Chapter 4: Nutrition and Food Service
4.3 Requirements for Special Groups or Ages of Children
4.3.1 Nutrition for Infants
220.127.116.11: Feeding Human Milk to Another Mother’s Child
Parents/guardians may express concern about the likelihood of disease transmission to their child if their child has been mistakenly fed another child’s bottle of expressed human milk. This issue is addressed in detail to reassure parents/guardians that the risk of transmission of infectious diseases via human milk is small.
If a child has been mistakenly fed another child’s bottle of expressed human milk, steps should be taken to minimize fear and manage the situation in a timely manner. When a milk mix-up occurs, any decisions about medical management and diagnostic testing of the child who received another mother’s milk should be based on the details of the individual situation and determined collaboratively between the child’s primary care provider and parents/guardians.1
The early care and education program should
- Inform the mother who expressed the human milk about the mistake and when the bottle switch occurred, and ask her the following questions1:
- When was the human milk expressed and how was it handled prior to being delivered to the early care and education program?
- Would she be willing to share information about her current medication use, recent infectious disease history, and presence of cracked or bleeding nipples during milk expression with the other family or the child’s primary care provider?
- Discuss the event with the parents/guardians of the child who was given another mother’s milk.1
- Inform them that their child was given another mother’s expressed human milk.
- Inform them that the risk of transmission of infectious diseases is small.
- If possible, provide the family with information on when the milk was expressed and how the milk was handled prior to its being delivered to the early care and education program.
- Encourage them to notify the child’s primary care provider of the situation and share any specific details known.
- Assess why the wrong milk was given and develop policies and procedures to prevent future mistakes related to labeling, storing, preparing, and feeding human milk in the early care and education program. Share these policies and procedures with parents/guardians as well as the early care and education staff.
Few illnesses are transmitted via human milk, and in fact, the unique properties of human milk help protect children from colds and other typical childhood viruses. Nonetheless, both families need to be notified when there is a milk mix-up, and they should be informed that the risk of transmission of infectious diseases via human milk is small.1
Despite significant efforts to prevent mix-ups, expressed human milk is occasionally given to a child in error.1 Common concerns about human milk mistakenly fed to an child include transmission of HIV and hepatitis B and C, as well as medication exposure.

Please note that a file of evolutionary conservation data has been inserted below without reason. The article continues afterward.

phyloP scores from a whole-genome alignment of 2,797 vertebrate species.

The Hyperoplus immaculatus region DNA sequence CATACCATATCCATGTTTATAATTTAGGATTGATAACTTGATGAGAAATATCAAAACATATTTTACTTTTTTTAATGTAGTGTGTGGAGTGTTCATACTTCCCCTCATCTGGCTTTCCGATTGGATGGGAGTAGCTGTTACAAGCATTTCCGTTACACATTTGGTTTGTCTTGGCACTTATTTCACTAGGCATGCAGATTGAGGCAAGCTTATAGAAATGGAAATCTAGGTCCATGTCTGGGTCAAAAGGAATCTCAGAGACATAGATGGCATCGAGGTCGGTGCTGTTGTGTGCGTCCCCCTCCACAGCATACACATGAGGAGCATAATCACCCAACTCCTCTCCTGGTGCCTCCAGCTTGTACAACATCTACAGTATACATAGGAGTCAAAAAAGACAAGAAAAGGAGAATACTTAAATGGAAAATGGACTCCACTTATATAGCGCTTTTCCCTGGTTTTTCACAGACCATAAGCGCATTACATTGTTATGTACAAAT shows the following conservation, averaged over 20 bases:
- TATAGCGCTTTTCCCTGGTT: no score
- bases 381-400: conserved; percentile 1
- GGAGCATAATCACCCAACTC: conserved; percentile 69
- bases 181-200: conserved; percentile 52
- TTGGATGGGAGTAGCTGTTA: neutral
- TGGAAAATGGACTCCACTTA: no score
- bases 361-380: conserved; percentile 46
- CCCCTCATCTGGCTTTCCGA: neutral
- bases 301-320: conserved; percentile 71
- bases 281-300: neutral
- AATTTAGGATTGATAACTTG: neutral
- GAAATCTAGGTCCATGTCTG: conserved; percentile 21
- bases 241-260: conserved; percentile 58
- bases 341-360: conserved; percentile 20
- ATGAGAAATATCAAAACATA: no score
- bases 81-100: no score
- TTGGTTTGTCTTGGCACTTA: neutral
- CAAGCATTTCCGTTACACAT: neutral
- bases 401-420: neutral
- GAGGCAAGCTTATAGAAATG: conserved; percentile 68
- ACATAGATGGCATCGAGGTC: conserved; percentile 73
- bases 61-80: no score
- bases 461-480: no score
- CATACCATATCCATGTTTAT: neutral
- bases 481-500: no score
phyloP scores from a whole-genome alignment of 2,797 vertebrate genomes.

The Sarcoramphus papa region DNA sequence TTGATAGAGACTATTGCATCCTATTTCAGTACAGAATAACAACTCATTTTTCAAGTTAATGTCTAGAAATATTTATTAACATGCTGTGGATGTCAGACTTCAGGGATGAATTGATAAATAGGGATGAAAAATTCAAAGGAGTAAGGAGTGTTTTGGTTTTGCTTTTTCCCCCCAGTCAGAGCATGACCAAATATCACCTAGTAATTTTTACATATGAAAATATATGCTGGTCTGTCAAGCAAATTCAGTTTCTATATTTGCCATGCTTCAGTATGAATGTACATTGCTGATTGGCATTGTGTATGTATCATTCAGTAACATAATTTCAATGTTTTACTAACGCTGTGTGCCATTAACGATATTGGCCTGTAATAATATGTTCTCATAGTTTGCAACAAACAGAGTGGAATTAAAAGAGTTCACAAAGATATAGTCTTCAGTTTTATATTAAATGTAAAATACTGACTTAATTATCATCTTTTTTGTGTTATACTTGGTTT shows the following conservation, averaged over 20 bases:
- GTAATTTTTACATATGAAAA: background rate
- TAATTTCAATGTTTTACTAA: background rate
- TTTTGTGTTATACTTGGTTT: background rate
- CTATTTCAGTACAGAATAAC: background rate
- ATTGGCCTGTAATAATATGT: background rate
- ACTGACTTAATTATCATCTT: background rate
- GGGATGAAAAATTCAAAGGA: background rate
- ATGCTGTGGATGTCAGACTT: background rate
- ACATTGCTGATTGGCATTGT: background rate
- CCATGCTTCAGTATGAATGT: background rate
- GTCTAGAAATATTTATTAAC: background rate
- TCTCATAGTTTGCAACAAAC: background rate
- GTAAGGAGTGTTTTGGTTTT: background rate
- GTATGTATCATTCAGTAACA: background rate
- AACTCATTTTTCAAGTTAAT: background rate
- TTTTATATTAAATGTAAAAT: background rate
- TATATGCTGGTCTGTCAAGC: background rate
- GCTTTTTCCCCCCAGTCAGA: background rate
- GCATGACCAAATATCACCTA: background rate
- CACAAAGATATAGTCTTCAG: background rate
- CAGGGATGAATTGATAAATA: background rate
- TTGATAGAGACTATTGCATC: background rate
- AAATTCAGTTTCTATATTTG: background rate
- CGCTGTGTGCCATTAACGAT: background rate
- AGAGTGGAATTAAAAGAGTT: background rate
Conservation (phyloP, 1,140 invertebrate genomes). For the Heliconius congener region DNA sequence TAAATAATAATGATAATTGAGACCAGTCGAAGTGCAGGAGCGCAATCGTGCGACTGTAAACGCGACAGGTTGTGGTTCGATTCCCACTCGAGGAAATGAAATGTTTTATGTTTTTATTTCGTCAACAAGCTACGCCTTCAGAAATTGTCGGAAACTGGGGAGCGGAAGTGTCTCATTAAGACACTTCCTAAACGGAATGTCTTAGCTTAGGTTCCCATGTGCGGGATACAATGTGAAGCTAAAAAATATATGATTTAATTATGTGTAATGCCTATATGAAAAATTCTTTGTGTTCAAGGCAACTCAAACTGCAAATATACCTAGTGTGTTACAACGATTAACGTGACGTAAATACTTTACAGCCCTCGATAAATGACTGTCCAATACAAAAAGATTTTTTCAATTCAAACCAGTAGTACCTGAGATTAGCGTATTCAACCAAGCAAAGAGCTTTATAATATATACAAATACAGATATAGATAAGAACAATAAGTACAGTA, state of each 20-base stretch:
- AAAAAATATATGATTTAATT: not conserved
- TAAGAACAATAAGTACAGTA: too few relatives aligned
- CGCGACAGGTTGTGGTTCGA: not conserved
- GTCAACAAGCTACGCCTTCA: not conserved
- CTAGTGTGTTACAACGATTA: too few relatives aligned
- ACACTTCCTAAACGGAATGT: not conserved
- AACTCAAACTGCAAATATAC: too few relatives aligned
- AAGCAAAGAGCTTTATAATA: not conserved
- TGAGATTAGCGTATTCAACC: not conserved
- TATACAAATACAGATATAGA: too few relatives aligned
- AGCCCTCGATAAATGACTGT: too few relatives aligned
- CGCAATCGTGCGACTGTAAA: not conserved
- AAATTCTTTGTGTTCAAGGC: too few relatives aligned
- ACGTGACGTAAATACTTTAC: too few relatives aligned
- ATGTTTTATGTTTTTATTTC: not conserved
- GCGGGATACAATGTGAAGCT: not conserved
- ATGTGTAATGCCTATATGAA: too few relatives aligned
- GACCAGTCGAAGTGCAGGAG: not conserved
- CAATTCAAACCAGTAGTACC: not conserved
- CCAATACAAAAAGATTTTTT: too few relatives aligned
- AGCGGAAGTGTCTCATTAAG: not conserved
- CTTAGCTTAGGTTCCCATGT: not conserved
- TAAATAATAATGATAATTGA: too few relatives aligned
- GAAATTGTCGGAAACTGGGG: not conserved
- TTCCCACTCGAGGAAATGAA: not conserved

The risk of HIV transmission from expressed human milk consumed by another child is believed to be low because1
- Transmission of HIV from a single human milk exposure has never been documented.
- In the United States, women who know they are HIV positive are advised not to breastfeed their children. Thus, it is unlikely that a mother living with HIV would be providing expressed milk for her own child at an early care and education program center.
Hepatitis B and C cannot be spread from a woman to a child through breastfeeding unless there is exposure to blood.2–4
The risk of hepatitis B and C transmission from expressed human milk consumed by another child is believed to be low because2
- Infants born to mothers with hepatitis B receive the hepatitis B vaccine at birth.
- While mothers with hepatitis B and C can breastfeed,4,5 hepatitis B and C are spread by infected blood. If the nipples and/or surrounding areola of the mother with hepatitis B or C are cracked and bleeding, she should be advised to stop nursing or providing expressed milk to her child temporarily (until she is healed).2
Although many medications pass into human milk, most have little or no effect on a child’s well-being. Few medications are contraindicated while breastfeeding, and risk of adverse effects from a single exposure to a medication through human milk is very low.1
TYPE OF FACILITYCenter, Early Head Start, Large Family Child Care Home, Small Family Child Care Home
RELATED STANDARDS18.104.22.168 Preparing, Feeding, and Storing Human Milk
Centers for Disease Control and Prevention. What to do if an infant or child is mistakenly fed another woman’s expressed breast milk. http://www.cdc.gov/breastfeeding/recommendations/other_mothers_milk.htm. Reviewed January 24, 2018. Accessed October 24, 2019
Centers for Disease Control and Prevention. Hepatitis B or C infections. https://www.cdc.gov/breastfeeding/breastfeeding-special-circumstances/maternal-or-infant-illnesses/hepatitis.html.Reviewed January 24, 2018. Accessed October 24, 2019
Centers for Disease Control and Prevention. Hepatitis B questions and answers for the public. https://www.cdc.gov/hepatitis/hbv/bfaq.htm#bFAQ13. Reviewed September 10, 2019. Accessed October 24, 2019
Centers for Disease Control and Prevention. Hepatitis C questions and answers for the public. https://www.cdc.gov/hepatitis/hcv/cfaq.htm#cFAQ37. Reviewed September 10, 2019. Accessed October 24, 2019
American Academy of Pediatrics. Human milk. In: Kimberlin DW, Brady MT, Jackson MA, Long SS, eds. Red Book: 2018–2021 Report of the Committee on Infectious Diseases. 31st ed. Itasca, IL: American Academy of Pediatrics; 2018:113–122
Content in the STANDARD was modified on 8/24/2017 and 06/10/2020.